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Siraj Syed

Siraj Syed is the India Correspondent for and a member of FIPRESCI, the International Federation of Film Critics. He is a Film Festival Correspondent since 1976, Film-critic since 1969 and a Feature-writer since 1970. 



The Perfect Murder: Howdoit, not whodunit

The Perfect Murder: Howdoit, not whodunit

Promising short film-maker Vikkramm Chandirramani’s Perfect Murder has no murder and, as it turns out, the planned murder-to-be is far from ‘perfect’. An urban crime drama, the short film of 18 minutes duration is too short to fully develop its plot, which has an interesting premise.

Kabir, a cheating husband and a wannabe film-star, cannot wait for his billionaire wife Neha to die of a weak and fast-aging heart, because he wants to produce a film to launch his own career. Moreover, the actress he loves and sleeps with, Carol, gives him an ultimatum to get a divorce, and give her tons of money too, pronto. Out of the blue, she suggests that he murder his wife, to hit jackpot. Murder? Not a bad idea, reflects the husband, and starts planning what could be ‘the perfect murder’. Aw, come on….no spoilers here…not in a murder mystery!

There are only five characters in the film: the triangular lead, a doctor and a plumber. There is no butler, lest you start thinking the butler did it, a là classic murder mystery author Dame Agatha Christie. But yeah, there is a plumber. Wrong again. I do not mind revealing that neither the plumber, nor the doctor, were planning anything like murder. So that leaves just two suspects, the husband and the beloved. Why would the beloved try anything silly, when her paramour is willing to be twiddled around her thumb? Husband it is. From there onwards, at least, the narrative is clearly ‘howdoit’, not whodunit.

The Perfect Murder is about three twists at the very end, and seems to have been worked out backwards, to get to these plot points. Though the surprises are indeed surprises, the lead-up is not convincing. Since motive and guilt are clear, we are not made to guess at all.

The characters are as stock and stencilesque as they come: the sick wife, the two-timing struggling actor-villain husband and the greedy actress-vamp. Even the plumber and the doctor could be dispensed with (pun not intended), as they add nothing significant to the plot that could not have been conveyed using other screen-writing techniques. Better delineation was called for, using just the three characters.

Written, directed, edited and produced by Vikkramm Chandirramani, The Perfect Murder is slick. Like his much-appreciated Destiny (2018), this one is set in an urban milieu, something Mumbai-boy Vikkramm understands best. Editing has reduced the length to a bare minimum, to convey the plot as it stands, but it would serve the central idea better if the writing and direction was deeper and inspired, like the three twists at the end, and never mind if it takes a minute or two more.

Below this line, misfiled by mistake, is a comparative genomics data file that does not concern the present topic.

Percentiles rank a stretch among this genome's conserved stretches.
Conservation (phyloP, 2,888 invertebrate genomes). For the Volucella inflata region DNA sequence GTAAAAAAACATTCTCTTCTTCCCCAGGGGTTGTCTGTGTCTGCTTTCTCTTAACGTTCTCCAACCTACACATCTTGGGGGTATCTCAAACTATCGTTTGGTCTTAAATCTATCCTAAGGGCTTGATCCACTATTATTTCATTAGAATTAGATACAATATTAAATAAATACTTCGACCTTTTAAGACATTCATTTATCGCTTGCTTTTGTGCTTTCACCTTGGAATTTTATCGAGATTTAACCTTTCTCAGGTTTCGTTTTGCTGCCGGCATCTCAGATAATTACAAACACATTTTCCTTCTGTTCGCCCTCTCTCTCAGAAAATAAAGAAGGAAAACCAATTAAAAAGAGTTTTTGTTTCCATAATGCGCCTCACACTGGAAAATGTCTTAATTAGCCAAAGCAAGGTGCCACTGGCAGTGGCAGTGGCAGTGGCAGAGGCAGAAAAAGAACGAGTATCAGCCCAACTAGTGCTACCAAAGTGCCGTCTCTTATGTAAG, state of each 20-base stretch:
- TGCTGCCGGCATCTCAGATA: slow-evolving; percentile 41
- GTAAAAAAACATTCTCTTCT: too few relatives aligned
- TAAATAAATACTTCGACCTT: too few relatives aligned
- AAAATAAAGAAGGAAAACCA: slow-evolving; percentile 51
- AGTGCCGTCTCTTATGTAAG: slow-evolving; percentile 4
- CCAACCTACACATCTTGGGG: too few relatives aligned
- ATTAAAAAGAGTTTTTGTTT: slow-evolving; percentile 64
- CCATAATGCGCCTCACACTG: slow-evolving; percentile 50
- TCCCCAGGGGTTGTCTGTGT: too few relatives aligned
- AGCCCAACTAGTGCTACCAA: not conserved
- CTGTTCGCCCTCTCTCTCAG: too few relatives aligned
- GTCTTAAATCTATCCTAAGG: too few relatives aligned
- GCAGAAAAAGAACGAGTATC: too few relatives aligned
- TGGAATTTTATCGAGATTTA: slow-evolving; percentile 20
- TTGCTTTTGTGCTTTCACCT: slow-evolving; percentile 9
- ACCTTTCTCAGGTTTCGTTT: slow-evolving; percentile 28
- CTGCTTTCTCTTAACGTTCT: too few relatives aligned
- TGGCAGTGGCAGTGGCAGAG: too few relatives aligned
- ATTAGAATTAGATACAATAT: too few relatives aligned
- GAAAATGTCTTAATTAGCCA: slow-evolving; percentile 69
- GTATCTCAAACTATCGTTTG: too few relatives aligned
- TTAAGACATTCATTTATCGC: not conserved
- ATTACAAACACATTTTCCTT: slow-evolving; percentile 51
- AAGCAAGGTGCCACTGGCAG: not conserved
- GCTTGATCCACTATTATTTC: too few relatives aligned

Rohan Gandotra (Kabir) is an Indian television actor who made his debut with the TV show Everest, produced by film-maker Ashutosh Gowariker. He was selected from over 200 people for this film. Rohan has since appeared on popular shows Qubool Hai, Kaala Teeka, Naagin 2, Dil Se Dil Tak and Laal Ishq. He will get no sympathy, though he does reasonable justice to the role, because divine justice is destined to intervene.

Samvedna Suwalka is a trained actor, having completed a two years Diploma in Acting. She has played the lead in several films, including Natsamrat (Gujarati), Phamous (Hindi) and The Memoir (English, South Africa). Neha is the billionaire-next-door type, who can put a man in his place when she wants to. She underplays, and gets all the sympathy too.

Niharica Raizada is a trained actor from the New York Film Academy. She is from the family of music composer, late O. P. Nayyar and has family roots in Kanpur, though she grew up in Luxembourg. A Miss India UK 2010 she played the lead in Warrior Savitri (2016), and plays an important part in the forthcoming Total Dhamaal. Gifted with sharp features and an easy demeanour, Niharica was keen on playing Neha, but, though it is a negative character, she is spontaneous, bold, and convincing as Carol. Deepak Daryani is passable as the doctor.

Both ladies allow just that peek into their well-sculpted figures, thanks to suitably ventilated costumes. And at places, the dialogue is bold too, whenever it is contextually required.

Suman Dutta’s camerawork is partly hampered by the limited space available, with the frames and angles not getting justice from the cuts. Sound Design by Shantanu Trivedi and Music by Shridhar Nagraj are of a serviceable standard.

It is possible that Vikkramm was inspired by the old adage, ‘getting a taste of…..’, but a more precise dose of suspense and excitement was required, to bring the proverb to life, not a literal one. Though Vikkramm has the potential to deliver better results, the film is still watchable.

And be a sport--please do not reveal the end!

Rating: ** ½


Film accessible at, on and after 30 January.

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About Siraj Syed

Syed Siraj
(Siraj Associates)

Siraj Syed is a film-critic since 1970 and a Former President of the Freelance Film Journalists' Combine of India.

He is the India Correspondent of and a member of FIPRESCI, the international Federation of Film Critics, Munich, Germany

Siraj Syed has contributed over 1,015 articles on cinema, international film festivals, conventions, exhibitions, etc., most recently, at IFFI (Goa), MIFF (Mumbai), MFF/MAMI (Mumbai) and CommunicAsia (Singapore). He often edits film festival daily bulletins.

He is also an actor and a dubbing artiste. Further, he has been teaching media, acting and dubbing at over 30 institutes in India and Singapore, since 1984.

Bandra West, Mumbai


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